New Neonatal Unit set to open
New Neonatal Unit set to open
After more than three years of fundraising and seven months building, the new Neonatal Unit at Middlemore Hospital will open on February the 1st.
The size and technology of the new Unit with its significantly increased Neonatal Intensive and Special Care cots far exceeds the old unit. It is three times larger with a total capacity of 36 cots where Counties Manukau’s sickest and smallest babies will be cared for. Babies will mainly be from the Counties Manukau District Health Board (CMDHB) region but the unit will also provide cots at peak demand times for the whole of the Auckland region as well as other regions.
“The old Unit was inadequate for our needs. There was a shortage of neonatal cots, a cramped environment and poor family and visitor facilities,” says Nettie Knetsch, GM of Women’s Health and Kidz first Hospital; “but that is all changing with the new facility”.
The new unit features:
- A waiting area with play facilities for siblings of babies staying in the unit
- Breast-feeding and expressing rooms
- Dedicated family lounge and parent accommodation
- Parent education room
- A separate area for bereavement care
- Specialised isolation rooms for the management of infectious conditions.
The new unit, which will treat around 600 premature and critically ill newborns annually, will be staffed by a multi-disciplinary team comprising neonatal nurse specialists and neonatal nurses, senior and junior medical staff, as well as allied health and support staff.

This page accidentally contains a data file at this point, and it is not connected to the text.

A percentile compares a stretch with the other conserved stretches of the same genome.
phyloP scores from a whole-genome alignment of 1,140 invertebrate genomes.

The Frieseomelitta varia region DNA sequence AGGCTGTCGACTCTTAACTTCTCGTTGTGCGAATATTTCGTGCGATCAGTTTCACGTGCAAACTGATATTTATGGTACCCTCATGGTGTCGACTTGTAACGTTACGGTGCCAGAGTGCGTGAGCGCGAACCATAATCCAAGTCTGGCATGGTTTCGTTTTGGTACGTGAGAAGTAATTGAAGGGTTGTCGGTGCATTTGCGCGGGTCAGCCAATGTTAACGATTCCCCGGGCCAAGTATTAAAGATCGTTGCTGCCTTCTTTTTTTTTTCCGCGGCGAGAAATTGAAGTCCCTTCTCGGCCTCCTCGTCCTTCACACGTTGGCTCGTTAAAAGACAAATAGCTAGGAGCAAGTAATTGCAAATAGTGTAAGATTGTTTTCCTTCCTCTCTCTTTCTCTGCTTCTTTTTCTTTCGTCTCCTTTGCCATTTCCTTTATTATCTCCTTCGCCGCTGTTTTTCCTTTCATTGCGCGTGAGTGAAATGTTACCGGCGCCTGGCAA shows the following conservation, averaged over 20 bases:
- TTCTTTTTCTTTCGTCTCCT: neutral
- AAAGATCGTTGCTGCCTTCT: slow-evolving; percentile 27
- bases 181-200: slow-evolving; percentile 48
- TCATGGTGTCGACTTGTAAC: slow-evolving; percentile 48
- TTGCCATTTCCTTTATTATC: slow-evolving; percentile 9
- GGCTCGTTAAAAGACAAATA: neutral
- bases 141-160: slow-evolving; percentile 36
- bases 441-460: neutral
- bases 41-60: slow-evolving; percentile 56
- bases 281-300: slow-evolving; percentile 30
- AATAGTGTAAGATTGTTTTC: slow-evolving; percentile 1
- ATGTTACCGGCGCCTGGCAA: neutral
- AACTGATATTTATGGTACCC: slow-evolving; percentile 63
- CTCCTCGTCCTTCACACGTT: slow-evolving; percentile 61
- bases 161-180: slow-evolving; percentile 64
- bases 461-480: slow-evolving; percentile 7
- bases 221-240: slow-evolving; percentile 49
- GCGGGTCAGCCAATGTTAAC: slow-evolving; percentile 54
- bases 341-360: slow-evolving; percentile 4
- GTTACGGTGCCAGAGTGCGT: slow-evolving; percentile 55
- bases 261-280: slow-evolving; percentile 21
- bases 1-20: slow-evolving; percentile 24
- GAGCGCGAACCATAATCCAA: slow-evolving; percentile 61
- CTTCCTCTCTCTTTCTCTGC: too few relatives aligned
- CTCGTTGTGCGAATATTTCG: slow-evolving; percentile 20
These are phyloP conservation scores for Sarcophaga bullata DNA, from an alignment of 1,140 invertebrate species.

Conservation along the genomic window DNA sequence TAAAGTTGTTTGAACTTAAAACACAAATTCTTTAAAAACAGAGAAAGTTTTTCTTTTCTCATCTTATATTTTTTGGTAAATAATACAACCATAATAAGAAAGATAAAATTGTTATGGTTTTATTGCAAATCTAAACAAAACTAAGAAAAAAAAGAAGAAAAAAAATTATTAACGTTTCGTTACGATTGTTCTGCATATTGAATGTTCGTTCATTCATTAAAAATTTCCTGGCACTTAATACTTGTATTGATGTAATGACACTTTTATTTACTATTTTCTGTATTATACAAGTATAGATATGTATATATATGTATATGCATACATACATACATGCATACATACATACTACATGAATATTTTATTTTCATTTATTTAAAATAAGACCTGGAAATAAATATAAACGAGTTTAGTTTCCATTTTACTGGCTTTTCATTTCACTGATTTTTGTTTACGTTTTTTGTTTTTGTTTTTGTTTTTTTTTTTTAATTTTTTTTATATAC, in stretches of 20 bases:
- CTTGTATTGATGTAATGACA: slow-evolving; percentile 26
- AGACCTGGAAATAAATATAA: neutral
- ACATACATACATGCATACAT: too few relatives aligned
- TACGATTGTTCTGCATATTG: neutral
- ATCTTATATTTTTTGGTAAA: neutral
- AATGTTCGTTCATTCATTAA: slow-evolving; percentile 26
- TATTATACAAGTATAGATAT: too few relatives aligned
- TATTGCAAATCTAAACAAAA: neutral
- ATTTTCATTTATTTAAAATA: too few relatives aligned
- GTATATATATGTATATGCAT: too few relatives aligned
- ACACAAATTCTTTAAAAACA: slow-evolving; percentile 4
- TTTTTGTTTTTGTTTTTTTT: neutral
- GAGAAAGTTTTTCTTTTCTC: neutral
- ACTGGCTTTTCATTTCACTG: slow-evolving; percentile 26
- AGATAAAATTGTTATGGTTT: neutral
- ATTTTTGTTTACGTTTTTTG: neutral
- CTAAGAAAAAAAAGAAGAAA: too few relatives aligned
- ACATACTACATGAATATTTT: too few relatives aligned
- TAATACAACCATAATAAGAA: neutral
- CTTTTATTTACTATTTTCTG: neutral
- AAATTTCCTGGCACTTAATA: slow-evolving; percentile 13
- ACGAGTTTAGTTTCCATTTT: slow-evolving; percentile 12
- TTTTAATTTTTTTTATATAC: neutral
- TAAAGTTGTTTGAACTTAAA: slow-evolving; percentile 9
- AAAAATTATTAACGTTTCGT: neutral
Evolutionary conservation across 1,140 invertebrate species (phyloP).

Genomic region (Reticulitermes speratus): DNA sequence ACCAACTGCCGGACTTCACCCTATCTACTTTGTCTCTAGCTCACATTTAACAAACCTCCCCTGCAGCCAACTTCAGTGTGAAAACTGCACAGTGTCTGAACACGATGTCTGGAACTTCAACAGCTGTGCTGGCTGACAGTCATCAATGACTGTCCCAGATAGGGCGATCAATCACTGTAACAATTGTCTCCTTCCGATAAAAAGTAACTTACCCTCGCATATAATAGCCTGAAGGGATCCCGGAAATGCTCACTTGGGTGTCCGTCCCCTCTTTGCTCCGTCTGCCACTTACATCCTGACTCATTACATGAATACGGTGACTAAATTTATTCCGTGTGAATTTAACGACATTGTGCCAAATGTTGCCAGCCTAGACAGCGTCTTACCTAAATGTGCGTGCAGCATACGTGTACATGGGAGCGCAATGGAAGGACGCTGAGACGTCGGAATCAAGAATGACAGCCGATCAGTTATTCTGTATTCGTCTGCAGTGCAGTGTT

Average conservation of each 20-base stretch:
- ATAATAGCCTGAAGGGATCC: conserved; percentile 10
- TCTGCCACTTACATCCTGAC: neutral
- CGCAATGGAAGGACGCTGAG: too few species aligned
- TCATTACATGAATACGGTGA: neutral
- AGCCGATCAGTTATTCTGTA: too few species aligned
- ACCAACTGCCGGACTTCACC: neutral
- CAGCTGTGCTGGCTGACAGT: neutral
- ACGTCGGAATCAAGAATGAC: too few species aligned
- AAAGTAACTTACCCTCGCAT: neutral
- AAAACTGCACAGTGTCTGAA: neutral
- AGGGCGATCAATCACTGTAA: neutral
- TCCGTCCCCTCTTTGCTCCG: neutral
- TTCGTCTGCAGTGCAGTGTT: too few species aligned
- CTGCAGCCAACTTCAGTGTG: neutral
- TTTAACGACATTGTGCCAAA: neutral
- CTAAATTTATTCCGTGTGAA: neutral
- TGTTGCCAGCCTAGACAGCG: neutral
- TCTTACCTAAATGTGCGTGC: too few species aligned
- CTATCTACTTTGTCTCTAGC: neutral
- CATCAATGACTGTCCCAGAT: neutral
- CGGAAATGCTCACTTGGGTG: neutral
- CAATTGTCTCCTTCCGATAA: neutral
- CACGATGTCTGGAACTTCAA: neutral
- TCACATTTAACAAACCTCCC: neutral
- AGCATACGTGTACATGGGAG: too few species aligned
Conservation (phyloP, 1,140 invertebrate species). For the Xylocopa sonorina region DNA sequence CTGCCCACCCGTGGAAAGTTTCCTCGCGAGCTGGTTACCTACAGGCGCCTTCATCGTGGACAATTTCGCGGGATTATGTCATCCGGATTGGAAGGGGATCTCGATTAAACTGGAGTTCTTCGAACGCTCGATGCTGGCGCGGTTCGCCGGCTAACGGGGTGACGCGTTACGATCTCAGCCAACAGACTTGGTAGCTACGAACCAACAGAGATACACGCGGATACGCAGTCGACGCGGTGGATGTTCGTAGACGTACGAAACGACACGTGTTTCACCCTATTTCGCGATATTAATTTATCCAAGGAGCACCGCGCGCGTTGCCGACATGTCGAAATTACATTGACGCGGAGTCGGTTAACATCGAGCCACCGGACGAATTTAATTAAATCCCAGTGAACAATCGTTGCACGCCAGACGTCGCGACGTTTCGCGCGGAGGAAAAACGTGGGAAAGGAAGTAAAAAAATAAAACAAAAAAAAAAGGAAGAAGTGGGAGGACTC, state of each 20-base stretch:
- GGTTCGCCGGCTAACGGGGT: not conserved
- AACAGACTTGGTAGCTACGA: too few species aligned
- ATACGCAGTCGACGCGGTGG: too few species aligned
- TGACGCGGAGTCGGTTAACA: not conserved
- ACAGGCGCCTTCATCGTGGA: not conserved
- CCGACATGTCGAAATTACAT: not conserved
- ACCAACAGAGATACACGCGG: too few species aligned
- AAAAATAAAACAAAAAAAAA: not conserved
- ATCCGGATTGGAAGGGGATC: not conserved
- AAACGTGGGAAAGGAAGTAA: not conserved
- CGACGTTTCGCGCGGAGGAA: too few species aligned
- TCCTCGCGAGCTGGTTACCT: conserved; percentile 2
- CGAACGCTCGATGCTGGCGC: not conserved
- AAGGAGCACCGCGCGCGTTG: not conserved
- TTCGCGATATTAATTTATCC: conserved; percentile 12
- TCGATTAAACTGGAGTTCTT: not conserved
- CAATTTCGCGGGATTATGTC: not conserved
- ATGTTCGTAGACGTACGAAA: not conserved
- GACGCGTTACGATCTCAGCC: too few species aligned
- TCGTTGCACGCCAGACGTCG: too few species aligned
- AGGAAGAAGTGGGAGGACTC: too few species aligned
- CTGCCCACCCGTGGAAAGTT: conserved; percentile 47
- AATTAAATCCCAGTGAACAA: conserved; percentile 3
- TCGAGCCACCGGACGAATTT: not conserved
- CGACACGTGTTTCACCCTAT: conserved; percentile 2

The Neonatal Unit is built around the needs of babies and their families. “Families, and in particular parents, play a huge and necessary role in the care delivered to neonates, and facilities within the unit reflect this philosophy,” says Knetsch.
One of the most positive changes is that when necessary, parents will have the opportunity to stay at the unit overnight. The additional space will allow parents to have greater opportunity to be with their baby and be supported during this time.
“Parents who have a baby who is very sick will naturally want to spend as much time as possible at the cot-side. Allowing parents, mostly mothers, to stay at critical times will help them to be as involved as possible in the care of their sick baby,” says Helen McConachy, Charge Nurse Manager of the Neonatal Unit.
The play area
for brothers and sisters of babies is also an important
feature. “Younger children should not be exposed in an
unprepared way to some of what they may experience in an
intensive care environment. Preparing children to visit
their sick baby will help those children to deal with what
is happening in their family life,” says
The completion of the new multi-million dollar Neonatal Unit would not have been achieved without funding from many contributors. The South Auckland Health Foundation raised more than $3.8 million, receiving a number of sizeable contributions from both business and the community.
Of particular note is the Lion Foundation who is the principle sponsor of the unit. Ronald McDonald House Charities have sponsored the family wing while Planet Fun has donated toys for the children’s play room.